Obama threatens vetoes in State of Union speech
In his sixth State of the Union address to a joint session of Congress and a national television audience, Obama focused much of his early attention on "middle-class economics" but addressed a litany of issues during the 61-minute speech. In response, some conservative lawmakers and other leaders indicated his economic proposals actually will harm families.
For the first time in his now six-year presidency, Obama is faced with a Senate and House of Representatives controlled by Republicans. The GOP gained the majority in the Senate in the November election.
The president told Americans, "We can't put the security of families at risk by taking away their health insurance, or unraveling the new rules on Wall Street, or refighting past battles on immigration when we've got to fix a broken system. And if a bill comes to my desk that tries to do any of these things, I will veto it. It will have earned my veto."
Speaker of the House John Boehner has already said his chamber will vote again this year to repeal the health-care reform law. The House has voted at least a half-dozen times for repeal since it was enacted in 2010.
Among concerns raised by pro-life advocates and other Americans about the health-care law and its regulations are the measure's taxpayer funding of abortion and the abortion/contraception mandate, which requires employers to provide for their workers not only contraceptives but drugs and devices that can potentially cause abortions.
On immigration reform, Obama issued executive orders in November that protect an estimated five million undocumented immigrants from deportation. The president acted after contending for years he did not have the legal authority to make or ignore immigration law. He issued the orders, Obama said, after a comprehensive reform bill approved by the Democratic-controlled Senate in 2013 failed to gain a vote in the Republican-led House.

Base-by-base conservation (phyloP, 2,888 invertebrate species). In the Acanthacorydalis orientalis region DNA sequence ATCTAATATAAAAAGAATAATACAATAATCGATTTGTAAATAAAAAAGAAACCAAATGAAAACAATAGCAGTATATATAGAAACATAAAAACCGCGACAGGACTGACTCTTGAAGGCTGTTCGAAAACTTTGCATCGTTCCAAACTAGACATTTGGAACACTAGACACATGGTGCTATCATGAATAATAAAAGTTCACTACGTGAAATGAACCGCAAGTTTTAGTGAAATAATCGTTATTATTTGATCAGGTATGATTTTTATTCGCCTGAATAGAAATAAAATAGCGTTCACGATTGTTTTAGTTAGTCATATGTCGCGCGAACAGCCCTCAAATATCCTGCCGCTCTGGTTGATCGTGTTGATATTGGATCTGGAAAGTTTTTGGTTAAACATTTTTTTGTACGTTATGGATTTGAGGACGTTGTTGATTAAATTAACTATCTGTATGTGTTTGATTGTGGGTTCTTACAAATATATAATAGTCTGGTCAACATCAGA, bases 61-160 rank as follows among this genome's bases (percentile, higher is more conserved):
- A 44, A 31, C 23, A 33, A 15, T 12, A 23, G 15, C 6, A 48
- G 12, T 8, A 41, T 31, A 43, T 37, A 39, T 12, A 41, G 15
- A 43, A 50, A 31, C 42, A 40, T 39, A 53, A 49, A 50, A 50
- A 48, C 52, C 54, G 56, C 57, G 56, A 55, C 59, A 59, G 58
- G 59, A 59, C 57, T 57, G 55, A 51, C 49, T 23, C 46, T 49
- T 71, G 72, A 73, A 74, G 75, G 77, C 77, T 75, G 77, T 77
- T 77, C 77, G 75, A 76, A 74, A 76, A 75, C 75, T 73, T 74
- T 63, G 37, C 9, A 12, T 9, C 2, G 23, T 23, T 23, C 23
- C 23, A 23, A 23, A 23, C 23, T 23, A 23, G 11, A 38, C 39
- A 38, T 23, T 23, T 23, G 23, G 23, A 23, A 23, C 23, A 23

Even some backers of immigration reform expressed opposition to his actions. Russell Moore, president of the Ethics & Religious Liberty Commission, called it an "unwise and counterproductive move." Moore has asked the president more than once not to make immigration reform a "red state/blue state issue."
Americans widely agree their immigration system is badly damaged. The system and its enforcement have resulted in an estimated 11 to 12 million undocumented immigrants living illegally in the United States.
In his State of the Union speech, Obama acknowledged "passions still fly on immigration, but surely we can all see something of ourselves in the striving young student and agree that no one benefits when a hard-working mom is snatched from her child, and that it's possible to shape a law that upholds our tradition as a nation of laws and a nation of immigrants."
"Middle-class economics," the president said, means enabling working families to "feel more secure." Obama promoted affordable childcare and college -- as well as sick leave, equal pay and a higher minimum wage -- as ways to help families. He wants to make two years of community college free throughout the country, the president said.
Some of the president's proposals to accomplish his goals fall short, conservatives said afterward. Those new efforts include a new tax credit program for two-paycheck families and a significant increase to the child care tax credit, according to the Heritage Foundation.
The child care tax credit "discriminates against married-couple families who make a financial sacrifice so that one parent can care for infant and pre-school children in the home," wrote Heritage domestic policy expert Robert Rector and policy analyst Rachel Sheffield after the speech. "Tax policy should not unfairly discriminate between families using daycare and families making a financial sacrifice to provide parental care to their children."